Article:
Email: s1165401@sms.ed.ac.uk

Programme: Art - PhD/MPhil

Start date: September 2012

Mode of study: Full time

PhD

Lyndsay Mann is an artist and current practice-based PhD candidate (awarded the Edinburgh College of Art Scholarship 2012-15) in the School of Art. 

Working primarily with moving image, her practice explores forms of adaptation. “..the risk is, who is using what to tell us what we should be adapting to?  because the problem with adaptation is it very quickly shades into ‘good reasons why I should submit’.” - Adam Phillips

Lyndsay’s research-led approach investigates the liminal, as a space for adaptation and transgression. Her PhD is examining ‘voice’ as an extension of the individual and a liminal zone. Focusing on voice in moving image practices, her project borrows from aspects of extension and embodiment in the writings of Andy Clark, Professor of Logic and Metaphysics in the School of Philosophy, Psychology and Language Sciences, who is also involved as a supervisor.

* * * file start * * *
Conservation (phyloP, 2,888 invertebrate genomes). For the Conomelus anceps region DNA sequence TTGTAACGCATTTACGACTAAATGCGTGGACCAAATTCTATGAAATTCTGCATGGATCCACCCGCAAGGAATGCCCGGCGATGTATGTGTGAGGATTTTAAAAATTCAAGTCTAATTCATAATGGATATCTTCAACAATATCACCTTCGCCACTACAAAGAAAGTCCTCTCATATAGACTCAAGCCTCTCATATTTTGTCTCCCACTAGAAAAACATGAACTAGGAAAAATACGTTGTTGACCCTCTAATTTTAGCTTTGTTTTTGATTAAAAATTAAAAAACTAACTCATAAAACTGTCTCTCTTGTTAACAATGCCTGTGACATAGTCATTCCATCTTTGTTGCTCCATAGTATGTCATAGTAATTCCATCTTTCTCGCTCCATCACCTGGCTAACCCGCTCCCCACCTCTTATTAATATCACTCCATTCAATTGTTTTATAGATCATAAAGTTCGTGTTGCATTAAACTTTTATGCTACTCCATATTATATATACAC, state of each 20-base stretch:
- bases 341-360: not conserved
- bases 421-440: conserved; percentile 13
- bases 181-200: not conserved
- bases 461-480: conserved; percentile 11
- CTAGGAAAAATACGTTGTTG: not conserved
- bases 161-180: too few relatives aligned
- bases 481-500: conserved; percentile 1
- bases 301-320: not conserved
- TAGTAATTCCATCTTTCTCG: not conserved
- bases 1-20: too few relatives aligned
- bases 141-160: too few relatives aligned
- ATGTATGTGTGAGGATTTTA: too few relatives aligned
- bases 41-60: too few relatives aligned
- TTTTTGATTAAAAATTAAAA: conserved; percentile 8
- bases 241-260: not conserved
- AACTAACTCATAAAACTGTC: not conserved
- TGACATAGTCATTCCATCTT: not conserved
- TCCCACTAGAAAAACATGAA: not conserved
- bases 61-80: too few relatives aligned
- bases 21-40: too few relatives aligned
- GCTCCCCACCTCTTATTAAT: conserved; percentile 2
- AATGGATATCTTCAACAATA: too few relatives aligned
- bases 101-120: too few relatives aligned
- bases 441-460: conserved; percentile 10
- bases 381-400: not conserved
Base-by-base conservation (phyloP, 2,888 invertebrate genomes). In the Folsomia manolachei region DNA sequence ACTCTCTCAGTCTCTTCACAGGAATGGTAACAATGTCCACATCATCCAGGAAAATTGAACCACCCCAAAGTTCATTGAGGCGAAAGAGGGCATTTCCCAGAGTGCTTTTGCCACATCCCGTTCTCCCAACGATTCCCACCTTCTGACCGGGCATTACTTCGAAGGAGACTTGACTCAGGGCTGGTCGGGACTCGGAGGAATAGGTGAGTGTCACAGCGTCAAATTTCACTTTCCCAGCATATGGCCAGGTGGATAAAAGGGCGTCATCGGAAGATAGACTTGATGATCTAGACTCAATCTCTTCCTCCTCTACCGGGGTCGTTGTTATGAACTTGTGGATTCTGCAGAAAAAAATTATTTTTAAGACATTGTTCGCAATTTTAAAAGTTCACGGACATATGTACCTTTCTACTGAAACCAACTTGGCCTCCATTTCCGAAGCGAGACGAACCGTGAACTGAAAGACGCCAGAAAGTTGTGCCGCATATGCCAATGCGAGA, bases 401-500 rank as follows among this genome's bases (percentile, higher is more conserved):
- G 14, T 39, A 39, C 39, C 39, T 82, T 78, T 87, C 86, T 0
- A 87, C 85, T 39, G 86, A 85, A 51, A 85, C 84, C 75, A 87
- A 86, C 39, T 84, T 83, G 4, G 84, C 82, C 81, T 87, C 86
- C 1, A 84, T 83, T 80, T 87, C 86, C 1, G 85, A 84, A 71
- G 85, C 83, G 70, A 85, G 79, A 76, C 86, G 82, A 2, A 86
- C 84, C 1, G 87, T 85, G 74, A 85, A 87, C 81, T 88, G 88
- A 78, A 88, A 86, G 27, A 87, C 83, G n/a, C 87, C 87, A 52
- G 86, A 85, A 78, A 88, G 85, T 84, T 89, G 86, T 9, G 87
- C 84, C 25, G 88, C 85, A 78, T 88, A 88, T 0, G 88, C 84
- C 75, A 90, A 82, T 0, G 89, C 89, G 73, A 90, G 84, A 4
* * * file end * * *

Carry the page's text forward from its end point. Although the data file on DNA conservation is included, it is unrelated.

Recent projects with, and exhibitions include: Edinburgh International Film Festival, Scottish Documentary Institute and LUX, London; Transmission Gallery, Glasgow; Careof / DOCVA, Milan; blip blip blip, East Street Arts, Leeds; Tramway, Glasgow; Modern Edinburgh Film School; Talbot Rice Gallery, Edinburgh; CCA, Glasgow; Royal British Society of Sculptors, London. Lyndsay graduated in Fine Art from Central Saint Martins College of Art, London.

Supervisors:

Viewing Voices

In June 2014, Lyndsay devised and organised Viewing Voices: Voice and Moving Image symposium, developed in partnership with Edinburgh International Film Festival, and supported by Scottish Documentary Institute and LUX Artists’ Moving Image, London.

This one-day event presented a screening programme, curated and introduced by writer and curator Ruth Noack; an artist’s talk and screen-works by Imogen Stidworthy; ‘Speaking on Behalf of Others’, a presentation by Dr. Susannah Thompson; and a live sound-edit of new research on ‘Interior Dialogue, Memory and Imagination’ conducted by visual anthropologist Dr. Andrew Irving. The day concluded with a plenary session with all contributors.